APR 20, 2022 7:00 AM PDT

A Specialized Mouse Model Identifies Genetic Regulators of Immunotherapy Response

WRITTEN BY: Katie Kokolus

Recent advances in immune checkpoint inhibitors (ICI) have led to significant clinical benefits for patients with various hard-to-treat cancers. However, many patients remain resistant to these benefits. This has motivated scientists to develop methods to increase the efficacy of ICIs and uncover new ways to regulate ICI responsiveness to the forefront of cancer research.  

While tumors elicit survival mechanisms involved in ICI resistance, the role of genetic background in regulating therapeutic outcomes remains unknown. To investigate a potential role of genetic makeup in ICI response, a team of researchers from the Barbara Ann Karmanos Cancer Institute at Wayne State University has utilized a unique genetically diverse mouse model. The researchers generated Diversity Outbred (DO) and Collaborative Cross (CC) mice for their study published today in OncoImmunology.  

DO and CC mice present unique models that closely mirror human populations. Compared to traditional mouse models, which have a similar genetic makeup from animal to animal, DO mice provide genetic variation resulting in a range of responses to ICIs, similar to what is observed in a clinical setting. CC mice, generated from DO strains, provide an added experimental benefit as the investigators can use them to replicate specific phenotypes of ICI responders and non-responders.  The researchers used F1 crosses in their study, meaning that each mouse could be given the exact same tumor.  However, since these mice have notable genetic diversity, researchers can use them to pinpoint specific regions of the normal genome associated with positive or negative therapeutic responses. 

Using a murine melanoma tumor, B16F0, the study found that the host’s genetic background regulated ICI response. Specifically, one genetic region on chromosome 13 played a significant role in ICI responsiveness. Chromosome 13 contains genes coding for murine prolactin, a hormone related to milk production after giving birth, which also has a lesser-known function as an immune signaling protein. The study identified host-driven prolactin as a specific regulator of therapeutic ICI response.

The study included a comprehensive quantification of cytotoxic T lymphocytes (CTLs), the immune cells responsible for killing cancer cells. Notably, CTL infiltration is a readout that can be used as a biomarker to predict ICI response. The authors used ImageJ plugin Weka segmentation technology to quantitate these components on whole slide scans following immunohistochemistry staining. Labroots spoke with lead author Justin Hackett, MD/PhD Candidate, who told us, “It’s a powerful tool that gives us great insight into the infiltration status of a tumor without having to only pick high power fields.” Their analysis revealed that responder strains show high levels of CTL infiltration following treatment.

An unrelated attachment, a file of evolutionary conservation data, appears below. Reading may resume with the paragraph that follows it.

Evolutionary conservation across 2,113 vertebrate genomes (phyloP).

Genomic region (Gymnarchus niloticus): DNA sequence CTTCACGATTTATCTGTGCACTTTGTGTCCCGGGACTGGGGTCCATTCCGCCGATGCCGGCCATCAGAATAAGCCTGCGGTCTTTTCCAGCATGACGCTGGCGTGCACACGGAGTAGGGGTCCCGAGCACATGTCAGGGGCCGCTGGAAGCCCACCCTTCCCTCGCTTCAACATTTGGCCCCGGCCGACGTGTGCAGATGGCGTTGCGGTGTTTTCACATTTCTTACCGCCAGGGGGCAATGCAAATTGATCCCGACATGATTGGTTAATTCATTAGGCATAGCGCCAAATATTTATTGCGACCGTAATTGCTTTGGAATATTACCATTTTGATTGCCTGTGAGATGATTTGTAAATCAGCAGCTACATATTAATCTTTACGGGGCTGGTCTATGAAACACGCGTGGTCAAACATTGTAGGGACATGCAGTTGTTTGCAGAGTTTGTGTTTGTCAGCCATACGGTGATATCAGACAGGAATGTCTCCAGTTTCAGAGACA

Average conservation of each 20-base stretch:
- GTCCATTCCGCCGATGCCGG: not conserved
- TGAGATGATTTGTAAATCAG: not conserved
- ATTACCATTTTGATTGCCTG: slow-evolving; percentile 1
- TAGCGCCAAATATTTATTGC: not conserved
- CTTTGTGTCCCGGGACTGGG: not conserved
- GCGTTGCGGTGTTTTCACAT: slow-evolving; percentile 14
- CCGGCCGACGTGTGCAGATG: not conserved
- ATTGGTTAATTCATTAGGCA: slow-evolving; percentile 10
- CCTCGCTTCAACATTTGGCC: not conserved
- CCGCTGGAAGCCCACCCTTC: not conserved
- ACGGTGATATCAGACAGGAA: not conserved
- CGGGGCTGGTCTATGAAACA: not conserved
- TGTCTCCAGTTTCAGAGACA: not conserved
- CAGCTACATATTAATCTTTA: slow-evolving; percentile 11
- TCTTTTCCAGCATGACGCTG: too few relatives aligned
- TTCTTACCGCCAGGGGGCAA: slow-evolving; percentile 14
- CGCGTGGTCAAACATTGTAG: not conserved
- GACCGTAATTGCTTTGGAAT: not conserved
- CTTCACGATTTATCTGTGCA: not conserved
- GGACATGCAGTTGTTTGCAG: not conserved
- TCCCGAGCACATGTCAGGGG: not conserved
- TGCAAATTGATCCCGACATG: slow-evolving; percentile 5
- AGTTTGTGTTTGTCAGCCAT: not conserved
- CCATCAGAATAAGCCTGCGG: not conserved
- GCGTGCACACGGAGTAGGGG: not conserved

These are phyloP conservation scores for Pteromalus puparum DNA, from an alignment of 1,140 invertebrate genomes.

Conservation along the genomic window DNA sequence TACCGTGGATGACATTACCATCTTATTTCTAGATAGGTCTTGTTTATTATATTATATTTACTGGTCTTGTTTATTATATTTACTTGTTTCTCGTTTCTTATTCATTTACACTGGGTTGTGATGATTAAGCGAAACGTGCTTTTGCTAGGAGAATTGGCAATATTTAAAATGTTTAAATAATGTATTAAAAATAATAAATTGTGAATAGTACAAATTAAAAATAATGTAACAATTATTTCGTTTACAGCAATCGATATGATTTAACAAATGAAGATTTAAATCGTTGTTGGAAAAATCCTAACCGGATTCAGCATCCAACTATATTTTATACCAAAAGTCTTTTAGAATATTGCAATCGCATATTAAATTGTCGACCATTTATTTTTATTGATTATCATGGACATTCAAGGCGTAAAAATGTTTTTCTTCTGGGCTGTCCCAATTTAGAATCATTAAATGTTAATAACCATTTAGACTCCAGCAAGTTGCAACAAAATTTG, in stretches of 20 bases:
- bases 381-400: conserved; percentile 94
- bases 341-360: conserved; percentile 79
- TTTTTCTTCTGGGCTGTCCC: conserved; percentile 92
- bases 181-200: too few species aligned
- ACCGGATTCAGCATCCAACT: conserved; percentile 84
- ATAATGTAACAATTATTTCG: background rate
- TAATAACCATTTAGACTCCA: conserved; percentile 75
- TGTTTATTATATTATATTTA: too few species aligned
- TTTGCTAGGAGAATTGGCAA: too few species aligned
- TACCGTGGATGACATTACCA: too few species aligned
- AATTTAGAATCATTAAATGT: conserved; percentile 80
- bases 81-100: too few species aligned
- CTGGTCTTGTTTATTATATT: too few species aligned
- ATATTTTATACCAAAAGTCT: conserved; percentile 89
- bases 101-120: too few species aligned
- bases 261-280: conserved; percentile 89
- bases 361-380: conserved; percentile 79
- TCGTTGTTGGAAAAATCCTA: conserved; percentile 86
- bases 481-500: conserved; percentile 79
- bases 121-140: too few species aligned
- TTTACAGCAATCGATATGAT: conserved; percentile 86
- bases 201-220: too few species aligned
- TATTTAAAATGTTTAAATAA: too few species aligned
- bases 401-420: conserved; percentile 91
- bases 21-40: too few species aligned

Senior author Heather Gibson, PhD, Assistant Professor of Oncology, also spoke to Labroots about the future directions of this project. Gibson noted, “We are now in a position to find the causal genes within these loci of interest and determine the mechanism(s) for how they influence treatment response. We also want to test whether these genes/pathways translate to human immune cells in the context of immune checkpoint inhibitors. Ultimately, this might lead us to improved biomarkers or new co-therapeutics to improve response rates.”

Hackett was enthusiastic about his study's impact on other biomedical research programs.  He stated, “I would love for the work we’ve done be taken on by others to use the CC models for immunotherapy research.  Our work shows that you can consistently model different levels of responses to the same tumor.  This opens us avenues to explore what changes an identical tumor undergoes with immune pressure or explore the differences between immunophenotypes to the same tumor challenge.”  Gibson added, “This is the first time these animal models have been used for cancer immunotherapy.  They have a lot of potential for discovering resistance pathways, testing new therapeutics, and furthering our understanding of the host immune response cross-talk with tumor.”


Sources: OncoImmunology, Br J Cancer

About the Author
Doctorate (PhD)
I received a PhD in Tumor Immunology from SUNY Buffalo and BS and MS degrees from Duquesne University. I also completed a postdoc fellowship at the Penn State College of Medicine. I am interested in developing novel strategies to improve the efficacy of immunotherapies used to extend cancer survivorship.
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